Cranberry Pistachio Panettone

Cranberry Pistachio Panettone Recipe

Originating in Milan, Italy, this cake is traditionally served at Christmas, but its popularity is so widespread that it can be found in bakery and pastry shops almost year round.

You can make two larger loaves or four smaller loaves by baking them in either 2-pound or 1-pound coffee cans. Or for a festive treat, bake them in individual paper molds, which can be found at your local bakery supply store.–Suzanne Dunaway

LC Cake of Luxury Note

There are conflicting stories about the origins of the word “panettone”. Our favourite is the legend that the word comes from the Milanese phrase “pan del ton”, which in English means “cake of luxury”. This makes a lot of sense, especially when you look at the ingredients in this recipe. An egg-enriched dough filled with toasted pistachios, ample butter, juicy cranberries, fresh citrus zest, a hint of rum… Yep, that sounds like luxury alright.

Cranberry Pistachio Panettone Recipe

  • Quick Glance
  • 30 M
  • 5 H
  • Makes 4 small or 2 large loaves

Ingredients

  • For the starter
  • 1 cup warm milk
  • 2 1/2 tablespoons active dry yeast
  • 1 3/4 cups unbleached flour
  • 1 teaspoon sugar
  • For the dough
  • 1 cup raw pistachios
  • 1 teaspoon salt, plus a few pinches
  • 4 1/2 cups unbleached flour, plus more for kneading and shaping the dough
  • 1 tablespoon freshly grated lemon zest
  • 1 tablespoon freshly grated orange zest
  • 1/2 cup candied orange and lemon rind, optional
  • 1 cup dried cranberries
  • 2 tablespoons dark rum
  • 1 teaspoon pure vanilla extract
  • 2 sticks unsalted butter, softened, plus extra for the pans
  • 1 cup sugar
  • 4 large eggs
  • 2 large egg yolks (whites reserved for glaze)

Directions

  • Make the starter
  • 1. In a small glass bowl, combine the warm milk, yeast, flour, and sugar and stir to blend. Cover the bowl with plastic wrap and set aside for 30 minutes.
  • Make the panettone dough
  • 2. Place the pistachios on a baking sheet and spray them with water, sprinkle with a pinch or two of salt, and toast for 10 minutes, watching to make sure they do not burn. Cool completely and chop coarsely.
  • 3. In a bowl, combine the 1 teaspoon salt, the flour, lemon and orange zests, candied orange and lemon peel, if using, cranberries, pistachios, rum, and vanilla.
  • 4. In the bowl of an electric mixer fitted with a paddle attachment, cream the butter and sugar on medium speed for 2 minutes or until fluffy. Add the eggs and yolks and beat well. Reduce the speed to low and add the flour mixture, mixing just until combined. Gradually add the starter and continue to beat on low speed until all ingredients are incorporated. The dough should not be sticky or too firm. It should look buttery and a little ragged.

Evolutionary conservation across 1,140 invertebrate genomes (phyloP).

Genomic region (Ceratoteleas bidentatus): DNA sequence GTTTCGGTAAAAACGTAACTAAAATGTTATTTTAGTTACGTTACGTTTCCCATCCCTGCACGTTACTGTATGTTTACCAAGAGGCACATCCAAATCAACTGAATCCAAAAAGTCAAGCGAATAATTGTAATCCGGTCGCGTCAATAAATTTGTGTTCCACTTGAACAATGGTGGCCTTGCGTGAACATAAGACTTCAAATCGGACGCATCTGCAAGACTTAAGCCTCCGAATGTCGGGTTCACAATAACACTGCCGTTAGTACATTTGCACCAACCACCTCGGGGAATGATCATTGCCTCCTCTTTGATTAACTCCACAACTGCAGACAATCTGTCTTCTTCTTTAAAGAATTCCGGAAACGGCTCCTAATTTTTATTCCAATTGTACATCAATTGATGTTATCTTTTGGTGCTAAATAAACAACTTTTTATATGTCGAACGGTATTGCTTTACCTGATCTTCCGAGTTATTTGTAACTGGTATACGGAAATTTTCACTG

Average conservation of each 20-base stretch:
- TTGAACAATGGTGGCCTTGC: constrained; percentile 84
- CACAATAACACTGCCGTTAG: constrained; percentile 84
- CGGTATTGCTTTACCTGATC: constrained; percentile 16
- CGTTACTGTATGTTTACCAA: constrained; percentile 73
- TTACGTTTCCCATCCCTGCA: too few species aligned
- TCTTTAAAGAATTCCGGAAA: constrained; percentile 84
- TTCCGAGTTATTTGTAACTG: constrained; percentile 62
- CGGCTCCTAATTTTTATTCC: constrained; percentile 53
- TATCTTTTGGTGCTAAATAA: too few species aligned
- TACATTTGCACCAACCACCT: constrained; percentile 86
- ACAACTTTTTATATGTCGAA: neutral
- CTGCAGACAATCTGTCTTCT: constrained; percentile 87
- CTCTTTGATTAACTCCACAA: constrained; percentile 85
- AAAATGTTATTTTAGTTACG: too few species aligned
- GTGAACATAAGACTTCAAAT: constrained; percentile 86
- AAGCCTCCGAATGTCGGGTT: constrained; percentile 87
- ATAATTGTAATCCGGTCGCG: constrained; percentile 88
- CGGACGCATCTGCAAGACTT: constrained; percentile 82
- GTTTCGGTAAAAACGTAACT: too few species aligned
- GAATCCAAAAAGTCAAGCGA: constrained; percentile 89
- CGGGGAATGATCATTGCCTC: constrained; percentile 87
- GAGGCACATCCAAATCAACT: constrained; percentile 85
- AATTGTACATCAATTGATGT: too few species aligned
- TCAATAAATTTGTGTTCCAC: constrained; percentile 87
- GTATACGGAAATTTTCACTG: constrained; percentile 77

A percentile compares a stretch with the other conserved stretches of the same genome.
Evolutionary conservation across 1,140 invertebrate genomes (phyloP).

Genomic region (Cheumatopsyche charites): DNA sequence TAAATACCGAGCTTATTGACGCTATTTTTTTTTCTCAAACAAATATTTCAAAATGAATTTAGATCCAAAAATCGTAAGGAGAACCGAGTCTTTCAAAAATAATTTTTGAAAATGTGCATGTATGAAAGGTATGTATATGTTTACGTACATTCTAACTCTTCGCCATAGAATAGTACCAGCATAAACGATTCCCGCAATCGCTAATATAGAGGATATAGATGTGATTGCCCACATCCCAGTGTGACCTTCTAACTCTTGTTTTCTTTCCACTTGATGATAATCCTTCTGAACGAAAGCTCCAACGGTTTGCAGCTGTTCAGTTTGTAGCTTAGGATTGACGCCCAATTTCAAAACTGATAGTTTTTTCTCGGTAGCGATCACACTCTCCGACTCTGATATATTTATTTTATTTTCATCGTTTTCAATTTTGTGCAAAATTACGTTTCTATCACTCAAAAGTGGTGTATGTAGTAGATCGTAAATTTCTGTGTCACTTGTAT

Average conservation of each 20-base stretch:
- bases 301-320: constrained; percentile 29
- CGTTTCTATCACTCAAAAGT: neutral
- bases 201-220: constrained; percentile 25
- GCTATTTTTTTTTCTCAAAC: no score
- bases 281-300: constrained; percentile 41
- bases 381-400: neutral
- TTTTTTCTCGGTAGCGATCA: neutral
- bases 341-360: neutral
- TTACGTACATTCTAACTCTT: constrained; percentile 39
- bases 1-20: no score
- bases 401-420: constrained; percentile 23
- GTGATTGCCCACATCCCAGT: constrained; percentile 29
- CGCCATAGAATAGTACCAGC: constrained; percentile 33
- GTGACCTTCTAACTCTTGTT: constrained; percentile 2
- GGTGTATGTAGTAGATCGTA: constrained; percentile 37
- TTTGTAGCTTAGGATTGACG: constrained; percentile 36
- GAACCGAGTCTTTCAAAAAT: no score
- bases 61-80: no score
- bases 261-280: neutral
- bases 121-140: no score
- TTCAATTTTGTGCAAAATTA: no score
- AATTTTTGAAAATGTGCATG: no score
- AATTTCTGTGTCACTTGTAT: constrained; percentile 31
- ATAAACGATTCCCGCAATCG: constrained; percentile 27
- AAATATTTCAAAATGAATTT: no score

• 5. Turn out the dough onto a floured work surface and knead for 1 to 2 minutes, pushing the dough away from you with the heels of your hands, and then folding it back over on itself. The dough will be smooth and satiny.
  • 6. Transfer the dough to an oiled bowl, cover, and let rise in a warm place for about 2 hours, or until doubled in size. Gently turn out the dough onto a work surface and divide it into 4 equal pieces, if making smaller loaves, or into 2 pieces if making larger loaves; keep as much air in the dough as possible. Let the pieces rest, covered with a clean dish towel, for 10 minutes.
  • 7. For the smaller panettone, butter four 1-pound coffee cans or other deep molds that are 4 to 5 inches wide. Use 2-pound coffee cans to make two large panettone. Shape each piece into a smooth ball and place the dough in the mold. It should fill half the mold.
  • 8. Beat the reserved egg whites and brush the tops of the loaves. Cover and let the loaves rise for 1 hour, or until just slightly less than doubled. (The dough may be active and rise quickly, so you may not need the full hour.)
  • 9. Preheat the oven to 400°F (200°C).
  • 10. Uncover the panettone, place the molds on the middle rack of the oven, and reduce the heat to 350°F (175°C). Bake for 30 to 35 minutes for the smaller molds and up to 45 minutes for the larger molds. (If, after 20 minutes of baking, the top of the panettone is taking on too much color, cover loosely with a piece of aluminum foil.) The bread is done when a wooden skewer inserted into the center of the loaf comes out clean. Cool for 15 minutes, then carefully remove the loaves from the cans and place the panettone on wire racks to cool completely. Panettone will keep fresh for up to a week in a plastic bag; freeze them for up to 6 months.
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Comments
Comments
  1. Montana says:

    I made this on the fly yesterday and It was delicious. Though the dough was a little too thin, there was nothing that a little flour couldn’t fix. I left out the pistachios and it was lip-smacking! I would recommend this to anyone!

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